A child’s physical features can often be attributed to either their mother or their father, just by visual inspection. However, our subtler behavioural traits are often harder to attribute to individual parents. For certain, our physical and behavioural state is a product of our genetic blueprint and our environment.
New research published in the Journal of the American Academy of Child and Adolescent Psychiatry (JAACAP) found that, how a child acquires social skills can be linked to paternal age. The research group based at the Seaver Autism Center for Research and Treatment at Mount Sinai, used a 15,000 cohort of twins based in the UK, who were followed from 4 to 16 years of age. They found that children with fathers who were younger than 25 or older than 51 years displayed more prosocial behaviour in early development, but were below their peers (from middle aged fathers) in later development. The group also investigated whether this phenomenon was due to environmental or genetic factors and astonishingly, they found that paternal genetics played a larger role .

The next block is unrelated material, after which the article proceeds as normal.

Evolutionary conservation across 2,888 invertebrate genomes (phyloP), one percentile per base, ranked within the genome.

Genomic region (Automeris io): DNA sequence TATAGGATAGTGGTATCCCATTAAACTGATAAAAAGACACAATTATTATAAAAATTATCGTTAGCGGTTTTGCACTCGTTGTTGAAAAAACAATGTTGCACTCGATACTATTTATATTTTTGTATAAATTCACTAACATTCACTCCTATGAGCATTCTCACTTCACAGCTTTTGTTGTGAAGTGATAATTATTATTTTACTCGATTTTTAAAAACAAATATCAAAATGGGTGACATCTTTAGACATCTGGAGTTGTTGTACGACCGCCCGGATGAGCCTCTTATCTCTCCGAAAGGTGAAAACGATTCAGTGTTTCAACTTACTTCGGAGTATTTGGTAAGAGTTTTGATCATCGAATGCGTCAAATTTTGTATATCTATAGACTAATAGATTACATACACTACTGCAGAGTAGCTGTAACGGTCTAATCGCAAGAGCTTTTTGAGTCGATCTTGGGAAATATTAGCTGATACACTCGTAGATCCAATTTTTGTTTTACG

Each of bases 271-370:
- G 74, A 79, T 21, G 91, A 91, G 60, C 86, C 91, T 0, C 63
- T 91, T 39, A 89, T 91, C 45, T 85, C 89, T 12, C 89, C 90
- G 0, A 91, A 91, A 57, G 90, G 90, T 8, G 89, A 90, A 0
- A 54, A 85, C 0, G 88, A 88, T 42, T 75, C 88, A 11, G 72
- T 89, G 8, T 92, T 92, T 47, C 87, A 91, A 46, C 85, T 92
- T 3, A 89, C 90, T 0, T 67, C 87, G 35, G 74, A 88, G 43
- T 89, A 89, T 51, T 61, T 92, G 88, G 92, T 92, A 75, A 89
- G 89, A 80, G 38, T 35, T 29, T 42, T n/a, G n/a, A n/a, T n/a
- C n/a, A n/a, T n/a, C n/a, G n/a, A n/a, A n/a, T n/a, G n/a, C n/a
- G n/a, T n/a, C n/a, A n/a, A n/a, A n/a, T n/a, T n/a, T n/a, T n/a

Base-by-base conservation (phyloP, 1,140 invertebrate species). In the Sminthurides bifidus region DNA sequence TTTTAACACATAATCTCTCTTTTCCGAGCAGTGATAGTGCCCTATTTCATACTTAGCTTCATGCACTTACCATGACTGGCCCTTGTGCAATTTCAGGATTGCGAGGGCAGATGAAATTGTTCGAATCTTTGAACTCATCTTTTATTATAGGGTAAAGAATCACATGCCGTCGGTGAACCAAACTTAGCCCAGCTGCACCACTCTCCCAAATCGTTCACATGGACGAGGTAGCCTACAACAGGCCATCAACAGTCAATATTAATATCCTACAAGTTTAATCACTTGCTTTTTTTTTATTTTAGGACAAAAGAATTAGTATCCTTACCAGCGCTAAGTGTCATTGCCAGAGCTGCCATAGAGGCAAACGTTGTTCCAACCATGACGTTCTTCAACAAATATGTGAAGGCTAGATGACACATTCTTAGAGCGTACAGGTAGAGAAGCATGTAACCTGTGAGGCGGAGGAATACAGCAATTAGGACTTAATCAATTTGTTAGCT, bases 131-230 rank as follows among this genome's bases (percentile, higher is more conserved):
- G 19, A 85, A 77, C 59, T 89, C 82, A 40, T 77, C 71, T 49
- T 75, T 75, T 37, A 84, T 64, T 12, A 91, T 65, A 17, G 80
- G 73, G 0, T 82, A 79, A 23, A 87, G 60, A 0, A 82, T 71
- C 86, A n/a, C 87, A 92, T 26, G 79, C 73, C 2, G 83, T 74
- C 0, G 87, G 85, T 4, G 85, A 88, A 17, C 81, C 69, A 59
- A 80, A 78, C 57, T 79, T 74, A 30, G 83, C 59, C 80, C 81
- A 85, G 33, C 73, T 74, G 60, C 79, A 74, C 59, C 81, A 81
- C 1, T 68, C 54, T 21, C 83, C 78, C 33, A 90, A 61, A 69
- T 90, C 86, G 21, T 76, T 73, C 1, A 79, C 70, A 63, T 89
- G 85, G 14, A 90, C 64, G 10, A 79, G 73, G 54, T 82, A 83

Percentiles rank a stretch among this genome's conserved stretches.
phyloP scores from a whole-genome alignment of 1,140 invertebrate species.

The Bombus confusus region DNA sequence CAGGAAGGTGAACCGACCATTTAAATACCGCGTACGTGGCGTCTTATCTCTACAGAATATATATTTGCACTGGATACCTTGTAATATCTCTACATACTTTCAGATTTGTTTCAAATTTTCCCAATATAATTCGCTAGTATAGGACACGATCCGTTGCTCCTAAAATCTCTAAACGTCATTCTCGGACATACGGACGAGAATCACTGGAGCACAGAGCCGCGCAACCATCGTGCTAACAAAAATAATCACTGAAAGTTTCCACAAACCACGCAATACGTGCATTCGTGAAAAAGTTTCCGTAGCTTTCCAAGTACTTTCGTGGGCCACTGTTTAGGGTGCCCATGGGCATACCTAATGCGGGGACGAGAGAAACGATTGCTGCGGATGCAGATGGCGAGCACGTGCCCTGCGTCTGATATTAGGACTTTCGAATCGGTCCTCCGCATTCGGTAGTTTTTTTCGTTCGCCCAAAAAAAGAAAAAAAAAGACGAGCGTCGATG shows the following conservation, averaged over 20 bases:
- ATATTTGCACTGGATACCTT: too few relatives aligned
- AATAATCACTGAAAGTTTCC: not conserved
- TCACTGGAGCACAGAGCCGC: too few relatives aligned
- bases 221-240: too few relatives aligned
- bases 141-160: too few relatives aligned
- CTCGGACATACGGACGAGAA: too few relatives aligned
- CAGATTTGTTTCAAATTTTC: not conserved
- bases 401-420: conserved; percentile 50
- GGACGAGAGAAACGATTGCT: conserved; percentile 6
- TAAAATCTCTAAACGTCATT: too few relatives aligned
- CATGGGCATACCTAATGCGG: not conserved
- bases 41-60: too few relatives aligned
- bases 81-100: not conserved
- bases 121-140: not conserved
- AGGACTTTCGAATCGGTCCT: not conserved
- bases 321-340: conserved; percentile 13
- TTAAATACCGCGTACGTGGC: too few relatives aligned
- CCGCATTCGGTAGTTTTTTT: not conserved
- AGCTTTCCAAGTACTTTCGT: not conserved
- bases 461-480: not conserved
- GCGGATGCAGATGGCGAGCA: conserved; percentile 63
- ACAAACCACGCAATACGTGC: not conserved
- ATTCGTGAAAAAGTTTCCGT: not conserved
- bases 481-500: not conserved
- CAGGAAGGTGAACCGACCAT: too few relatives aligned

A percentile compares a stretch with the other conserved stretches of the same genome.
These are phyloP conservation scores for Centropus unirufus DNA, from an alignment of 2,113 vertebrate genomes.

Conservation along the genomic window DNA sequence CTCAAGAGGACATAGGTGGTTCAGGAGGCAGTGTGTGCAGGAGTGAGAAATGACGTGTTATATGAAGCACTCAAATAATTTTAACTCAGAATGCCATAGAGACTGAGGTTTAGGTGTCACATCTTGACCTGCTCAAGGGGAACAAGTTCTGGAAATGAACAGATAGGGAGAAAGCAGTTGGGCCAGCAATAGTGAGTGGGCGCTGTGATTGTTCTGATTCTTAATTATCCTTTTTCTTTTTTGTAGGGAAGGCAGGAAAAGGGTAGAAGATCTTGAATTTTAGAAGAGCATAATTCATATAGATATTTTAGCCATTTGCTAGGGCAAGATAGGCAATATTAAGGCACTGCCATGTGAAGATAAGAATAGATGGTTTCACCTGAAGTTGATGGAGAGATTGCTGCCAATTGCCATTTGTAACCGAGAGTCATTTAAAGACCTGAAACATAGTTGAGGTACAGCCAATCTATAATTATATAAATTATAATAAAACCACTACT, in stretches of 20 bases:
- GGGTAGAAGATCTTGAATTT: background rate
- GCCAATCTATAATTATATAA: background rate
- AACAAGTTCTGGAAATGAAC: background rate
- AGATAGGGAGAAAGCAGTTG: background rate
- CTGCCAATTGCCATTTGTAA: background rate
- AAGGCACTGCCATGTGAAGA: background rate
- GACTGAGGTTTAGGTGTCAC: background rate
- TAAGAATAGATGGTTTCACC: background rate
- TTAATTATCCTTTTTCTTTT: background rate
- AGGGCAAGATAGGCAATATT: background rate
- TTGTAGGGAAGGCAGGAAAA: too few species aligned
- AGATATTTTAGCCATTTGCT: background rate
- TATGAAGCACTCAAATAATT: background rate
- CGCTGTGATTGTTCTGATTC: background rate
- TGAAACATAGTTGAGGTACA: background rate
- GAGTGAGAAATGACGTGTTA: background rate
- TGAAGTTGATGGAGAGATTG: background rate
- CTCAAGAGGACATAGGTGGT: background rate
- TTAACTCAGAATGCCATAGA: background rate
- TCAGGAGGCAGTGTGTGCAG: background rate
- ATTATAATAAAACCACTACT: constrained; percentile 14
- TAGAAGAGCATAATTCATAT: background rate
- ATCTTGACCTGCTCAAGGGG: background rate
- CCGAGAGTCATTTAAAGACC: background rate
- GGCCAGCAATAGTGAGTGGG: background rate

This research is of particular interest as it may provide insights into the role parental age plays on the risk of certain diseases such as autism and schizophrenia. The lead author Dr Janecka, commented in a press release that further work to investigate neural structures which are affected by paternal age at conception may provide a mechanism behind these effects on social development . This new research comes at a time when there is a lot of focus on maternal age and the impact this can have on general pre- and post-natal development; perhaps society should be focusing on conceiving couples as a pair, rather than just on the individual.
 Paternal Age Alters Social Development in Offspring. Janecka, Magdalena et al.(2017). Journal of the American Academy of Child & Adolescent Psychiatry, Volume 56 , Issue 5 , 383 – 390.